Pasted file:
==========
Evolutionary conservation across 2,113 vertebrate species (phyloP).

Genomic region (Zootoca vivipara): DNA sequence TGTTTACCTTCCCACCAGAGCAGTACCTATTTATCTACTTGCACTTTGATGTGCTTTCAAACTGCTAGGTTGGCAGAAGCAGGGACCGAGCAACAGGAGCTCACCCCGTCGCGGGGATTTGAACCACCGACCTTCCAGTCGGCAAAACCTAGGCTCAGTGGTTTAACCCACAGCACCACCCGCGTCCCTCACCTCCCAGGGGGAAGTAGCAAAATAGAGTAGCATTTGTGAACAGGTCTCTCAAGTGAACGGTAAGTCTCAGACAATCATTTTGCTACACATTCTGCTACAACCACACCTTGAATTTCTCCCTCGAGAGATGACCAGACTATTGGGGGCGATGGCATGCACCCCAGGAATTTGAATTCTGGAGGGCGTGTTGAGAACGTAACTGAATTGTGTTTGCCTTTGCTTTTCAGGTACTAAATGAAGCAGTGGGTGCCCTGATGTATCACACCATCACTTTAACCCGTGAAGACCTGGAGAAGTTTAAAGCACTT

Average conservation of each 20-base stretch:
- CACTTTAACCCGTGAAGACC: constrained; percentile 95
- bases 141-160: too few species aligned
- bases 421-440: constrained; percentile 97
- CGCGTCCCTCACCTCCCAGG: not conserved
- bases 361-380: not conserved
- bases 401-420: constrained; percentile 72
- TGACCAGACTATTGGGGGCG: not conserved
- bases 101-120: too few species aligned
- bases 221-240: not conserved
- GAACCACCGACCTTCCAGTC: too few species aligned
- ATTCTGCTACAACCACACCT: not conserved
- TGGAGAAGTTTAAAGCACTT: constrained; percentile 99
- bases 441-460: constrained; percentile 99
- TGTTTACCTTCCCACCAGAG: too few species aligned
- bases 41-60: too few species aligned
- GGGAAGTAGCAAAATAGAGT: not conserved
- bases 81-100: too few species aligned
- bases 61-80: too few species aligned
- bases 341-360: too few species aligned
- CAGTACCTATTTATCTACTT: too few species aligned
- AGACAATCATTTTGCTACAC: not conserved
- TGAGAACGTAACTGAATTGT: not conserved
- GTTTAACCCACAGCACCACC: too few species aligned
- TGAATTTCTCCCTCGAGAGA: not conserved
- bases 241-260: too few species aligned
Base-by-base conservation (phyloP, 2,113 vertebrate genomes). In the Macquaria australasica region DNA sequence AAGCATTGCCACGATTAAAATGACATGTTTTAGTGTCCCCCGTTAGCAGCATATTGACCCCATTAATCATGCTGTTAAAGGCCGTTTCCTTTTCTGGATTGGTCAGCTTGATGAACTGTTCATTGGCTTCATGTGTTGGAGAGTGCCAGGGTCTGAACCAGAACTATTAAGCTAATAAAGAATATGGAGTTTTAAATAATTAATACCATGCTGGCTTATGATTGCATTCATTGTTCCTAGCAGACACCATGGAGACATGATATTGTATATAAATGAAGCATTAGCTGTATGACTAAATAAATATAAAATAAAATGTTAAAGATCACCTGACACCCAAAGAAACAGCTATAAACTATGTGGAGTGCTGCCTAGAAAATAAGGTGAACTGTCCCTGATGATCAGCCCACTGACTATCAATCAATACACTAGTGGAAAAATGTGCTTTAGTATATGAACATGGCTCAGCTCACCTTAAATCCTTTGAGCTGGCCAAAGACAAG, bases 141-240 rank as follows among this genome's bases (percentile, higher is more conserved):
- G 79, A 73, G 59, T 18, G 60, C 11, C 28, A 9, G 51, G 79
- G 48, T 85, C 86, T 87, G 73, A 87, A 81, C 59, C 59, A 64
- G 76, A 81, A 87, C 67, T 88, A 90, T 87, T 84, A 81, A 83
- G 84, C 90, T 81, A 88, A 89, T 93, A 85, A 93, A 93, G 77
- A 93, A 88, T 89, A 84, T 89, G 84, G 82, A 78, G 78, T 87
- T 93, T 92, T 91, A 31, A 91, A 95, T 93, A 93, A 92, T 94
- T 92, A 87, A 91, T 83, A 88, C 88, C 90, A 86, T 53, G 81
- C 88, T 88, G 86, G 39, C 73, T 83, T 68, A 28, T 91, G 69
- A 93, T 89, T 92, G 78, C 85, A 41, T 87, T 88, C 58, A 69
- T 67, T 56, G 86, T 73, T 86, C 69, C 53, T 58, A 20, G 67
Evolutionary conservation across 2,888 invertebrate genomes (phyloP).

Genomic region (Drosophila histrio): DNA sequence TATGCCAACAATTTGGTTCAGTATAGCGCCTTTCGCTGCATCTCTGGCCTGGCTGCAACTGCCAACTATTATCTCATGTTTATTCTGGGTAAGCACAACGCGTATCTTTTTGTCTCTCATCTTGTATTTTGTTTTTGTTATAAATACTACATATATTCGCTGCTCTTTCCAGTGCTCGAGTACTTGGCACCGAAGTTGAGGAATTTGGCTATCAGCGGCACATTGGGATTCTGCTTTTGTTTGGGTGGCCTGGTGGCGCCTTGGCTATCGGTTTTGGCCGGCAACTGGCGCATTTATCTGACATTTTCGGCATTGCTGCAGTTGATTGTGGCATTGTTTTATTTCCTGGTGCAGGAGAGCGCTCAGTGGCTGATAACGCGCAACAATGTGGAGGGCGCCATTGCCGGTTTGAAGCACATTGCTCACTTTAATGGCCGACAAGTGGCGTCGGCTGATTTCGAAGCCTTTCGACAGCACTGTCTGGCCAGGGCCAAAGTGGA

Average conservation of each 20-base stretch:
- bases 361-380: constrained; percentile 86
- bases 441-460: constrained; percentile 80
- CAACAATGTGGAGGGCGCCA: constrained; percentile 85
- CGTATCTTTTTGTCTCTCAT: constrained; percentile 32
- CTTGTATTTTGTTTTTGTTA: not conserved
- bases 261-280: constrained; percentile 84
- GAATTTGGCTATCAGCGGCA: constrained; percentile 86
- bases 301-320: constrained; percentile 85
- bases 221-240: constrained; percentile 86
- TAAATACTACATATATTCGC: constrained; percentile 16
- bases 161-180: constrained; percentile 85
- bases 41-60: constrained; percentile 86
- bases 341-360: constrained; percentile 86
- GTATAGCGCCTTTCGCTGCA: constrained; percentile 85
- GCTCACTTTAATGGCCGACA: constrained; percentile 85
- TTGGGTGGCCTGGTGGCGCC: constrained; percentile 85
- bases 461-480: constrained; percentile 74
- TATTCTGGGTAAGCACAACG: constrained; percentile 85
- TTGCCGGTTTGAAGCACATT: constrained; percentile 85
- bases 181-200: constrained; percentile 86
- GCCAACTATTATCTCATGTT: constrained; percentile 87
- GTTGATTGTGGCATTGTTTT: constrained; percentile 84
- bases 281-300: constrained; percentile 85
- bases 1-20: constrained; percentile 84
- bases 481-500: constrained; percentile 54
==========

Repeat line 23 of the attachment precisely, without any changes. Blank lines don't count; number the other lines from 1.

- CAGTACCTATTTATCTACTT: too few species aligned